Lower-grit files shape and reduce the length of acrylic and gel nails. Higher-grit files are for finish work, nail prep, and smoothing and shining natural nails and enhancements.



1. Find out the details of what sort of warranty (if any) the manufacturer offers. Will they replace your tool if something should happen within a given amount of time? A good manufacturer will be confident in the product and back it with support. — Watson

2. Not every expensive implement is the best. Nor is every cheap implement bad. If you know what to look for, you won’t be distracted by the price. Sometimes, finding inexpensive, quality implements can help you save time with sanitizing, because you’ll be able to afford a set of implements for every scheduled appointment. That way, you can sanitize all of your implements at the end of the day and start your next day with 8 to 10 clean, sanitized implement sets. Having one set for every appointment will save you 10 or more minutes of cleaning time between services. — Watson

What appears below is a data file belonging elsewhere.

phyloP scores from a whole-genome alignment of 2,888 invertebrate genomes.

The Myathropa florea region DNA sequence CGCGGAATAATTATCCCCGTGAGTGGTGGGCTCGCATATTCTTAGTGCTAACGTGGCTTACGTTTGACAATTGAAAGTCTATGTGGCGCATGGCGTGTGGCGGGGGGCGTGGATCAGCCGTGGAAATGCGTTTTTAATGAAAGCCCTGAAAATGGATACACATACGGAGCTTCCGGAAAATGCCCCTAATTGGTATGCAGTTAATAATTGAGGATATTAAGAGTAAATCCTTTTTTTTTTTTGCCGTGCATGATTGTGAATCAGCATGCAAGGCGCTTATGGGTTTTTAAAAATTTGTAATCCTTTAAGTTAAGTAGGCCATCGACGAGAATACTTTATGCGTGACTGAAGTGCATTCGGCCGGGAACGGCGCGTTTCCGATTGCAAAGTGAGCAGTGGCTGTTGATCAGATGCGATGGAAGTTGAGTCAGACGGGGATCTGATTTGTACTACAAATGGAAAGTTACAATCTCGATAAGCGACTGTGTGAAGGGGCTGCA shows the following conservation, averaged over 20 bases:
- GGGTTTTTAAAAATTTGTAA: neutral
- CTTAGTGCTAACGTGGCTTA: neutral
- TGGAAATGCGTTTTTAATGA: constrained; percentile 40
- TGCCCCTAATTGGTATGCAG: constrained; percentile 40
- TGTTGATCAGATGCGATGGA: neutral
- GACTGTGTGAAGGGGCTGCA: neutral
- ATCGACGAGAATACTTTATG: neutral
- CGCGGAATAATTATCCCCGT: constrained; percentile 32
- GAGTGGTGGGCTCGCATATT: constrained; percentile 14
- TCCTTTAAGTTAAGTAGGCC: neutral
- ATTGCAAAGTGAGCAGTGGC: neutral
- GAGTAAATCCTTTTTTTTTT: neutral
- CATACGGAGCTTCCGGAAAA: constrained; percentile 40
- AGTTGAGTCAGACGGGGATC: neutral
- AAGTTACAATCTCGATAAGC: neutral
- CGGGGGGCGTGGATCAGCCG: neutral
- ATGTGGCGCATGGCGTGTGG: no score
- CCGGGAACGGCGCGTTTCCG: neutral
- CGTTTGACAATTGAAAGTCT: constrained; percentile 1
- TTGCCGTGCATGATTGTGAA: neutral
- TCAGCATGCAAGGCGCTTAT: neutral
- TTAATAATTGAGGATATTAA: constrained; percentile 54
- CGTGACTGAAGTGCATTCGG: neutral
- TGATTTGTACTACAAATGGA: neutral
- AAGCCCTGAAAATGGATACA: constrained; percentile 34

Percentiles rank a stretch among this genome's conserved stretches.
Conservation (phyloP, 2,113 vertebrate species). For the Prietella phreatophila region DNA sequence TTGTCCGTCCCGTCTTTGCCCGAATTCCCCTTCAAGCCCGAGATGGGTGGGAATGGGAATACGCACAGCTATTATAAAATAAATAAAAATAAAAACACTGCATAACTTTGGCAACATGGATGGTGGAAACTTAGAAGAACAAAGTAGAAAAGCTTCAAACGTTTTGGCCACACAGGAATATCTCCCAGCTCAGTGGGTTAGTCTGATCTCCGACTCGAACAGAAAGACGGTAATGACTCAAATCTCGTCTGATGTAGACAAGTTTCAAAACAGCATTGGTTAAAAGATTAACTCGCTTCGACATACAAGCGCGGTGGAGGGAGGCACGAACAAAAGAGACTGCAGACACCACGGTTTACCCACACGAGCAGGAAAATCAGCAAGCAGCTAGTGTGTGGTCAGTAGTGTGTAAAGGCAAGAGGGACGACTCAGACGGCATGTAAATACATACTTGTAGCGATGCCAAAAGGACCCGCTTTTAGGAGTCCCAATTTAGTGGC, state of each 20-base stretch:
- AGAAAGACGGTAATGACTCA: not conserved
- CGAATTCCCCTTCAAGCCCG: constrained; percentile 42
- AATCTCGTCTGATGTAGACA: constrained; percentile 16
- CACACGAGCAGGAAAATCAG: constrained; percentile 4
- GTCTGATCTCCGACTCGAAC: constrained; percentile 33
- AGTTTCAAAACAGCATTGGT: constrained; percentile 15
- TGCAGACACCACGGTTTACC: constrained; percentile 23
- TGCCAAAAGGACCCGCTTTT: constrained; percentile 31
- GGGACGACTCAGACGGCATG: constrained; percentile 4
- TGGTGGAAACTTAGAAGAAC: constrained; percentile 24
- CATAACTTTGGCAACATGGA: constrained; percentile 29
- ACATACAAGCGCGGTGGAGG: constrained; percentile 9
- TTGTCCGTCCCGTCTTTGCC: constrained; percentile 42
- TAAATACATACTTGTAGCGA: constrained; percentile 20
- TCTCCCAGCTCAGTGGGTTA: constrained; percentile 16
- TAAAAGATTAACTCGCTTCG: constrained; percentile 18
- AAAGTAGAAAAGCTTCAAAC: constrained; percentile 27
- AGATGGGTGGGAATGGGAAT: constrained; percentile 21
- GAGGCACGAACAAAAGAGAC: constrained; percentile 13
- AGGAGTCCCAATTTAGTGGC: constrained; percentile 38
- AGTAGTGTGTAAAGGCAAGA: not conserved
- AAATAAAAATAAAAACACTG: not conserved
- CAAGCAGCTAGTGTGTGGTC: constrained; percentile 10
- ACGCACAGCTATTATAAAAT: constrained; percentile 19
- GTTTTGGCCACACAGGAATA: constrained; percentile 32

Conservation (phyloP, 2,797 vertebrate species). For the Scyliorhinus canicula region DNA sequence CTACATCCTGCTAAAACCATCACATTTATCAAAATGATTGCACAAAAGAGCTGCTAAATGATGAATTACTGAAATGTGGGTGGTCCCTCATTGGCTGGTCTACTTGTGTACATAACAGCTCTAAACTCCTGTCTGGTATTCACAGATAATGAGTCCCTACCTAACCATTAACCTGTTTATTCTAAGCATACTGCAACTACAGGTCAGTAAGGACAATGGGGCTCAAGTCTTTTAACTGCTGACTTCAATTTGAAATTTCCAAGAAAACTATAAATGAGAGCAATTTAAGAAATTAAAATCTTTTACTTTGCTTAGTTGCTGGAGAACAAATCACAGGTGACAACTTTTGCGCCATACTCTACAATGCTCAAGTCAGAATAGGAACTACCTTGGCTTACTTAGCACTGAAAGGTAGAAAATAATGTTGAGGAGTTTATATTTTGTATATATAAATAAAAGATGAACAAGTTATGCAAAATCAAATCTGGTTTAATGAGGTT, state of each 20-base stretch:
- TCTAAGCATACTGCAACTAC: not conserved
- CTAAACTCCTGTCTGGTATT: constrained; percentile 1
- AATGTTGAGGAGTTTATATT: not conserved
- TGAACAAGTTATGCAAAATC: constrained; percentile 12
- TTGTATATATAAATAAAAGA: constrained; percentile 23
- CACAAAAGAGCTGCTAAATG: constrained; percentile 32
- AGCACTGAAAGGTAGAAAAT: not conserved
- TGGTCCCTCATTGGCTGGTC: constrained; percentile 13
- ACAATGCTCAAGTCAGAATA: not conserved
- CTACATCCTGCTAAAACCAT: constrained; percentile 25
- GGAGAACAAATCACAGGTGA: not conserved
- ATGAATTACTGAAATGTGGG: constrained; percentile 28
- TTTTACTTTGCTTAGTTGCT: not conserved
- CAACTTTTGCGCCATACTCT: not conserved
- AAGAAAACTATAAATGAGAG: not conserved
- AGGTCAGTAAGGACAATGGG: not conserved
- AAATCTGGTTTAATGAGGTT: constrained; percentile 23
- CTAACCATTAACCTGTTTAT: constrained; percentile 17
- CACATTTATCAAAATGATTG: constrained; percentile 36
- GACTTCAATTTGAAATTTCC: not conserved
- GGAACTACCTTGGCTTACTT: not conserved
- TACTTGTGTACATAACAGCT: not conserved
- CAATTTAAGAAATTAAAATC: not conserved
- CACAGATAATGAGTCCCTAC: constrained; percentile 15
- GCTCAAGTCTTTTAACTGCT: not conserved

3. I recommend stainless steel implements. A professional implement must be able to hold up to liquid or heat sterilization. The term “stainless” means the tool has a mixture of metals that make it resistant to rusting when exposed to a wet environment. (INOX is a French word that means stainless steel.) Any implement simply coated, plated or chromed in a rust-resistant finish will not hold up like a stainless steel one. — Green

4. Ask if the nipper or nail cutter has a “box joint”. A box joint is superior in construction to a lap joint. It is made in a more complex way and can sometimes cost a bit extra, but is worth it in the performance and life of the tool. The box joint is a tighter joint and will not allow movement and slippage. This insures a perfect line up of the blades and a stronger tool that will last longer. — Green

5. Know your size. Whether it’s the size of the cutting blade you prefer, pusher or scoop width, or the size of the handle to fit your hand, everyone is different. Different sizes of all these options should be available in a good brand of implement. One size does not fit all when manicuring. A custom fit tool for you will make life easier. — Green

6. Try before you buy. Most professional brands merchandise their higher priced tools in try-me packaging. Don’t be afraid to hold the tool and see how it feels in your hand. Make sure you’re comfortable with the weight, the grip, and the angle. — Bulson